NoBug is a library which provides assertions, logging statements, and annotations for C and C++ programs. It includes pre-/post-condition and invariant checks, as well as generic assertions. Checks are enabled based on build-levels and scope tags. It also includes debugger support (valgrind), dumping of data structures, logging your application's activities, runtime customizable logging via environment variables, different logging targets (ringbuffer, stderr, syslog, debugger, etc.), and annotation of your source code regarding known bugs, things to do, and planned things. It can track resources and detect deadlocks.
Xdump is a little PHP library which can provide full featured variable dumps. It requires the ability to show the source code around the line where the dump was invoked. It features contractible HTML+JS dumps. It shows nicely backtraces, including source code lines for every step. Reference checking is used to avoid recursion. It is object oriented and extendible.
Elvyx is a tool designed to monitor and profile JDBC activity. This JDBC profiler has a wrapper that intercepts access to the database and sends this information to the elvyx server. The server receives the information, stores the data into a database, and serves this information to the client. The client shows SQL statements, bound SQL statements, elapsed time, elapsed time preparing the statements, and more.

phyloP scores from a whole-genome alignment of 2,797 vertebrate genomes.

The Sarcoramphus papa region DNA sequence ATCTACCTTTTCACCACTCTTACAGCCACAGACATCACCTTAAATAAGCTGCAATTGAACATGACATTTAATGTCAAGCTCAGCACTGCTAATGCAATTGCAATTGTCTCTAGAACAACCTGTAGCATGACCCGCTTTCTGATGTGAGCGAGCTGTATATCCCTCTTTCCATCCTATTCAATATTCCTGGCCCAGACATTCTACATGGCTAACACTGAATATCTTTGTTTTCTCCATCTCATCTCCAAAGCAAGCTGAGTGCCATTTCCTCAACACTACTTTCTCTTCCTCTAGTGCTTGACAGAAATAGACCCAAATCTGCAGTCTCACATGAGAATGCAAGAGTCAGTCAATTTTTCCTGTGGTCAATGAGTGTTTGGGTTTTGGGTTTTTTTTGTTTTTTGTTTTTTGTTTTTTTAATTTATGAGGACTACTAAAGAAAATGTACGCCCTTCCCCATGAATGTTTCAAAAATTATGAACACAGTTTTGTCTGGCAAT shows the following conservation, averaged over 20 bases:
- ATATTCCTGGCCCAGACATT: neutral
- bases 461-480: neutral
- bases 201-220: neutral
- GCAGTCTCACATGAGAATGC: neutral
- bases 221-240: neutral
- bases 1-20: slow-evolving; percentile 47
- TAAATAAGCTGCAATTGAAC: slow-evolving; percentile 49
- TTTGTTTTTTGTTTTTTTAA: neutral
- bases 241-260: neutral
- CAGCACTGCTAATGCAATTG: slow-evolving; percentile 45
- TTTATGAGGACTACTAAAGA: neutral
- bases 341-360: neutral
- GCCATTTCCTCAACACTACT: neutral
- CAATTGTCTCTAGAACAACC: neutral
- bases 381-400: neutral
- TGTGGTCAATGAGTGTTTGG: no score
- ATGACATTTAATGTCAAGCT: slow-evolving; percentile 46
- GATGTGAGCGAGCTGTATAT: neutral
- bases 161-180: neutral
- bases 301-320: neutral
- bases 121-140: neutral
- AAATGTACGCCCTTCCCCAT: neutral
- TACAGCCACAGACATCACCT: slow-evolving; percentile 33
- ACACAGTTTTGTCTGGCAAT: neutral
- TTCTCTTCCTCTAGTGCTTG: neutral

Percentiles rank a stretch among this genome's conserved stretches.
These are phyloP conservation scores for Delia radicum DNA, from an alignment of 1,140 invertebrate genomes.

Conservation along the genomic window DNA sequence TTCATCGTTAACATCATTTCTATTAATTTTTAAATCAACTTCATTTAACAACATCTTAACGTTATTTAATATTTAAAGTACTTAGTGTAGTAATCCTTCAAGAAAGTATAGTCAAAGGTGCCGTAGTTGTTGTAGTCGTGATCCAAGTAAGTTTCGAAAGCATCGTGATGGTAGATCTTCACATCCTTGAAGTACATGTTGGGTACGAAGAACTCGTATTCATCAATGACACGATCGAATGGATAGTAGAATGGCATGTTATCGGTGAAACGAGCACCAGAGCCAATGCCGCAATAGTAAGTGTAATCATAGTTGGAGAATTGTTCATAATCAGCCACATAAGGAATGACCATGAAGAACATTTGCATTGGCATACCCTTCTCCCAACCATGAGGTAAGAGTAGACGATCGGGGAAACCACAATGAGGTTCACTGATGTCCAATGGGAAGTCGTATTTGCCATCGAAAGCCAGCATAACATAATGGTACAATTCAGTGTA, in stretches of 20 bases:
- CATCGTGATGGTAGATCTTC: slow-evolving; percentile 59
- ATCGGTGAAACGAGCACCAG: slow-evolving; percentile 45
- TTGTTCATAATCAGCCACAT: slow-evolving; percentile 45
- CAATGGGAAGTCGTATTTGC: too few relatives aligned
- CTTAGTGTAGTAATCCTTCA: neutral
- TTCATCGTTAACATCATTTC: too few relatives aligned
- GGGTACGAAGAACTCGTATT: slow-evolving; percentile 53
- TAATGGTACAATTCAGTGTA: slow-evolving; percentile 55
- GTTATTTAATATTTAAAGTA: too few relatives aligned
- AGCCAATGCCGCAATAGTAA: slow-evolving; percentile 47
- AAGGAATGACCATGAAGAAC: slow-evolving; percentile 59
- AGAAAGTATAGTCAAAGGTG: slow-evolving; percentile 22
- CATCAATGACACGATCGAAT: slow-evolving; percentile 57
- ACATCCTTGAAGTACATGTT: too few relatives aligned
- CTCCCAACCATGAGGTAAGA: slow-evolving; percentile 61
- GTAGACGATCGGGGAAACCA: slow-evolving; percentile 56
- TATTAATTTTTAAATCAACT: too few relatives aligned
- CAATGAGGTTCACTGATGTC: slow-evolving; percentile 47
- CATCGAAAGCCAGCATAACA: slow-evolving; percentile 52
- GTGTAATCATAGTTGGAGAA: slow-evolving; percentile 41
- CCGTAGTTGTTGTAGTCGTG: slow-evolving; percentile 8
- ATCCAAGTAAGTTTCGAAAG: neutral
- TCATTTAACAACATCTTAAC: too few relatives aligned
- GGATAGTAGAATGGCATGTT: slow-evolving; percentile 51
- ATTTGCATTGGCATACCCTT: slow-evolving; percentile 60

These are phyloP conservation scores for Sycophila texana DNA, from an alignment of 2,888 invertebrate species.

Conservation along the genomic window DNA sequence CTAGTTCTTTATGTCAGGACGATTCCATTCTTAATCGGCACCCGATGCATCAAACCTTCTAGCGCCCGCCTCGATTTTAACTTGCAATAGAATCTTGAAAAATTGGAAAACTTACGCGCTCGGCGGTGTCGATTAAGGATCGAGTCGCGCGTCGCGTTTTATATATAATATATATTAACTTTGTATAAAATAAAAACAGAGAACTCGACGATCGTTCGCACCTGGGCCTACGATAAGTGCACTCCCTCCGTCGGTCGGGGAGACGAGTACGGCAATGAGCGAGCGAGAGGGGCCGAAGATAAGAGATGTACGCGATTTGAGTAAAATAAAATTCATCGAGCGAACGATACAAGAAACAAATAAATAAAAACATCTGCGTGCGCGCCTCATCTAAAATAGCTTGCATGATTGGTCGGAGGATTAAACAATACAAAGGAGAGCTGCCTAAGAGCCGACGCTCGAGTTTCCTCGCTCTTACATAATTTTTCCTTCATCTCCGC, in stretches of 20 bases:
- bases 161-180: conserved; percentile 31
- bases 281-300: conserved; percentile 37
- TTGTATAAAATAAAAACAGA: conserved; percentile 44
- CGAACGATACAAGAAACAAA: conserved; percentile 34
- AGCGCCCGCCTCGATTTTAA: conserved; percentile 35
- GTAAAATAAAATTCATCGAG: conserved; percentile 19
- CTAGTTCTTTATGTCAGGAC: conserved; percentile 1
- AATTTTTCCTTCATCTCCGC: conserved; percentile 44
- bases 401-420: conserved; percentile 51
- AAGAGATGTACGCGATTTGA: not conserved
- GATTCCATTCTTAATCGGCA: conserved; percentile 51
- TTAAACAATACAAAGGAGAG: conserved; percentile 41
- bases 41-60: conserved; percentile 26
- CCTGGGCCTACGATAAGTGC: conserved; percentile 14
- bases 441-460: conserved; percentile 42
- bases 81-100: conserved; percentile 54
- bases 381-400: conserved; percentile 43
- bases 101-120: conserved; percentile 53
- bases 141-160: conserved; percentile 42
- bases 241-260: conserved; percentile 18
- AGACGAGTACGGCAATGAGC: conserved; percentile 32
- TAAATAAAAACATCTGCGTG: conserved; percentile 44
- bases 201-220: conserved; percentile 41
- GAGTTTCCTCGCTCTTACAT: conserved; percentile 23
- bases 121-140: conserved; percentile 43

The Perl Dev Kit (PDK) provides essential tools for building and deploying Perl applications. PDK features cross-platform wrapping and application builders for various operating systems, plus a suite of tools to speed development time and improve code quality and consistency across teams.
Accerciser lets you test all aspects of accessibility on the GNOME desktop. It uses AT-SPI to inspect and control widgets, allowing you to check whether an application is providing correct information to assistive technologies and automated test frameworks. It has a simple plugin framework that you can use to extend and customize the accessibility information displayed. It is written in Python and uses the pyLinAcc component from LSR to interact with AT-SPI using pyORBit. In essence, it is a next generation at-poke tool.
radare2 aims to create a complete, portable, multi-architecture, Unix-like toolchain for reverse engineering. It is composed of a hexadecimal editor (radare) with a wrapped I/O layer supporting multiple backends for local/remote files, debugger (OS X, BSD, Linux, W32), stream analyzer, assembler/disassembler (rasm) for x86, ARM, PPC, m68k, Java, MSIL, and SPARC, code analysis modules, and scripting facilities. It also has a bindiffer named radiff, base converter (rax), a shellcode development helper (rasc), a binary information extractor supporting PE, Mach0, ELF, class, etc. named rabin, and a block-based hash utility called rahash. Radare was rewritten as radare2, and the old version is only maintained for bugfixes.